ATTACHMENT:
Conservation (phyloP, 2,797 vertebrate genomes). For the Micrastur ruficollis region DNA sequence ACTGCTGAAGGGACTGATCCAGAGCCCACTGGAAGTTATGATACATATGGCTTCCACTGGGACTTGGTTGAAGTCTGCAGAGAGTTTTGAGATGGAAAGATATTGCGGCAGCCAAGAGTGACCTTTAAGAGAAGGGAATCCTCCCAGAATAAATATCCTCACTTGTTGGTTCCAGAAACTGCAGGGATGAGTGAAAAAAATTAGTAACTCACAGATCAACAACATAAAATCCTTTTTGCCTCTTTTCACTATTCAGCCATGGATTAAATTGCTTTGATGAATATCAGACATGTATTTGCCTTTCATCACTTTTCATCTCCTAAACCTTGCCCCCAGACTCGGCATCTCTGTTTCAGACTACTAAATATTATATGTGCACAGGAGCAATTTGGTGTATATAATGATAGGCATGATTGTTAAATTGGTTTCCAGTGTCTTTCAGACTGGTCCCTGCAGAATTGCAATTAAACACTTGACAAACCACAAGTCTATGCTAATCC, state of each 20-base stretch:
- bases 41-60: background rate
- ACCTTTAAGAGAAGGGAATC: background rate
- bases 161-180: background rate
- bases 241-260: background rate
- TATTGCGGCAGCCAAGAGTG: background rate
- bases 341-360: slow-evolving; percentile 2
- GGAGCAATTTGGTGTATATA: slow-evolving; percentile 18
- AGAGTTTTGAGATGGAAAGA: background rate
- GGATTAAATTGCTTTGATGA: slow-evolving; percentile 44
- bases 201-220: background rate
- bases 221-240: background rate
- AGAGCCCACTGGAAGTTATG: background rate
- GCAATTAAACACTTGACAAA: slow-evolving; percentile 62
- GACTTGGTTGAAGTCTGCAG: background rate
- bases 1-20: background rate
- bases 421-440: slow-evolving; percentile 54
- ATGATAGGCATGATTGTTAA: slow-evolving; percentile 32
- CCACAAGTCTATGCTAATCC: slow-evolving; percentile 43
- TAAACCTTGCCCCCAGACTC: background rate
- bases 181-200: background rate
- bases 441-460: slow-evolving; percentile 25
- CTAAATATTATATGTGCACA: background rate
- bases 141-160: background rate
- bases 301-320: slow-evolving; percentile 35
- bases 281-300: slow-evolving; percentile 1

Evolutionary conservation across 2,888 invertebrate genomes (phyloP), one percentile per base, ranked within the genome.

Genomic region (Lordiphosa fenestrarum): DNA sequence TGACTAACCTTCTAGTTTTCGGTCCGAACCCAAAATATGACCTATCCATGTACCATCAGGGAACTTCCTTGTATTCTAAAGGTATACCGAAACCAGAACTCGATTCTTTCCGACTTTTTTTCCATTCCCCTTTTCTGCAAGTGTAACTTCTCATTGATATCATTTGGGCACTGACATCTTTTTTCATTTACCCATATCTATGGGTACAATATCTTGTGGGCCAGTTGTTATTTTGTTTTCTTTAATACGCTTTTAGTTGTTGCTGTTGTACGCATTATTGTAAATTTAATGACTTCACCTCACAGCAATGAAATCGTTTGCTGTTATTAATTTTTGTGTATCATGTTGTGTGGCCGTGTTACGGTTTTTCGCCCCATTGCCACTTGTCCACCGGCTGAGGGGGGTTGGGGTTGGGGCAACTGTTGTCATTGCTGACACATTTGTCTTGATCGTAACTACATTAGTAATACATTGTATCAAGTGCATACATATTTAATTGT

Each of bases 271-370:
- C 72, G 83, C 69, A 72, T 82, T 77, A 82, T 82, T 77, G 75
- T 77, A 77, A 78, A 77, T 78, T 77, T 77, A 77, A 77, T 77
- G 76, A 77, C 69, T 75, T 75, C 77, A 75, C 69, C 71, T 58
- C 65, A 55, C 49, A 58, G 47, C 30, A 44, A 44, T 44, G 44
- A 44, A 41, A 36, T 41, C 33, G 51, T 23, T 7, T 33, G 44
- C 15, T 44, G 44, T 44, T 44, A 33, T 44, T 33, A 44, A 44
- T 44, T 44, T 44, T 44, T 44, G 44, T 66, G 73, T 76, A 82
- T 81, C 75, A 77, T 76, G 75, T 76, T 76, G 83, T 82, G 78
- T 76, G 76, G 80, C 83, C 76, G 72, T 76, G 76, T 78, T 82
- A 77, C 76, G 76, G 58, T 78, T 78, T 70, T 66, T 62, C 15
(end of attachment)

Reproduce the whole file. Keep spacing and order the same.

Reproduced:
Conservation (phyloP, 2,797 vertebrate genomes). For the Micrastur ruficollis region DNA sequence ACTGCTGAAGGGACTGATCCAGAGCCCACTGGAAGTTATGATACATATGGCTTCCACTGGGACTTGGTTGAAGTCTGCAGAGAGTTTTGAGATGGAAAGATATTGCGGCAGCCAAGAGTGACCTTTAAGAGAAGGGAATCCTCCCAGAATAAATATCCTCACTTGTTGGTTCCAGAAACTGCAGGGATGAGTGAAAAAAATTAGTAACTCACAGATCAACAACATAAAATCCTTTTTGCCTCTTTTCACTATTCAGCCATGGATTAAATTGCTTTGATGAATATCAGACATGTATTTGCCTTTCATCACTTTTCATCTCCTAAACCTTGCCCCCAGACTCGGCATCTCTGTTTCAGACTACTAAATATTATATGTGCACAGGAGCAATTTGGTGTATATAATGATAGGCATGATTGTTAAATTGGTTTCCAGTGTCTTTCAGACTGGTCCCTGCAGAATTGCAATTAAACACTTGACAAACCACAAGTCTATGCTAATCC, state of each 20-base stretch:
- bases 41-60: background rate
- ACCTTTAAGAGAAGGGAATC: background rate
- bases 161-180: background rate
- bases 241-260: background rate
- TATTGCGGCAGCCAAGAGTG: background rate
- bases 341-360: slow-evolving; percentile 2
- GGAGCAATTTGGTGTATATA: slow-evolving; percentile 18
- AGAGTTTTGAGATGGAAAGA: background rate
- GGATTAAATTGCTTTGATGA: slow-evolving; percentile 44
- bases 201-220: background rate
- bases 221-240: background rate
- AGAGCCCACTGGAAGTTATG: background rate
- GCAATTAAACACTTGACAAA: slow-evolving; percentile 62
- GACTTGGTTGAAGTCTGCAG: background rate
- bases 1-20: background rate
- bases 421-440: slow-evolving; percentile 54
- ATGATAGGCATGATTGTTAA: slow-evolving; percentile 32
- CCACAAGTCTATGCTAATCC: slow-evolving; percentile 43
- TAAACCTTGCCCCCAGACTC: background rate
- bases 181-200: background rate
- bases 441-460: slow-evolving; percentile 25
- CTAAATATTATATGTGCACA: background rate
- bases 141-160: background rate
- bases 301-320: slow-evolving; percentile 35
- bases 281-300: slow-evolving; percentile 1

Evolutionary conservation across 2,888 invertebrate genomes (phyloP), one percentile per base, ranked within the genome.

Genomic region (Lordiphosa fenestrarum): DNA sequence TGACTAACCTTCTAGTTTTCGGTCCGAACCCAAAATATGACCTATCCATGTACCATCAGGGAACTTCCTTGTATTCTAAAGGTATACCGAAACCAGAACTCGATTCTTTCCGACTTTTTTTCCATTCCCCTTTTCTGCAAGTGTAACTTCTCATTGATATCATTTGGGCACTGACATCTTTTTTCATTTACCCATATCTATGGGTACAATATCTTGTGGGCCAGTTGTTATTTTGTTTTCTTTAATACGCTTTTAGTTGTTGCTGTTGTACGCATTATTGTAAATTTAATGACTTCACCTCACAGCAATGAAATCGTTTGCTGTTATTAATTTTTGTGTATCATGTTGTGTGGCCGTGTTACGGTTTTTCGCCCCATTGCCACTTGTCCACCGGCTGAGGGGGGTTGGGGTTGGGGCAACTGTTGTCATTGCTGACACATTTGTCTTGATCGTAACTACATTAGTAATACATTGTATCAAGTGCATACATATTTAATTGT

Each of bases 271-370:
- C 72, G 83, C 69, A 72, T 82, T 77, A 82, T 82, T 77, G 75
- T 77, A 77, A 78, A 77, T 78, T 77, T 77, A 77, A 77, T 77
- G 76, A 77, C 69, T 75, T 75, C 77, A 75, C 69, C 71, T 58
- C 65, A 55, C 49, A 58, G 47, C 30, A 44, A 44, T 44, G 44
- A 44, A 41, A 36, T 41, C 33, G 51, T 23, T 7, T 33, G 44
- C 15, T 44, G 44, T 44, T 44, A 33, T 44, T 33, A 44, A 44
- T 44, T 44, T 44, T 44, T 44, G 44, T 66, G 73, T 76, A 82
- T 81, C 75, A 77, T 76, G 75, T 76, T 76, G 83, T 82, G 78
- T 76, G 76, G 80, C 83, C 76, G 72, T 76, G 76, T 78, T 82
- A 77, C 76, G 76, G 58, T 78, T 78, T 70, T 66, T 62, C 15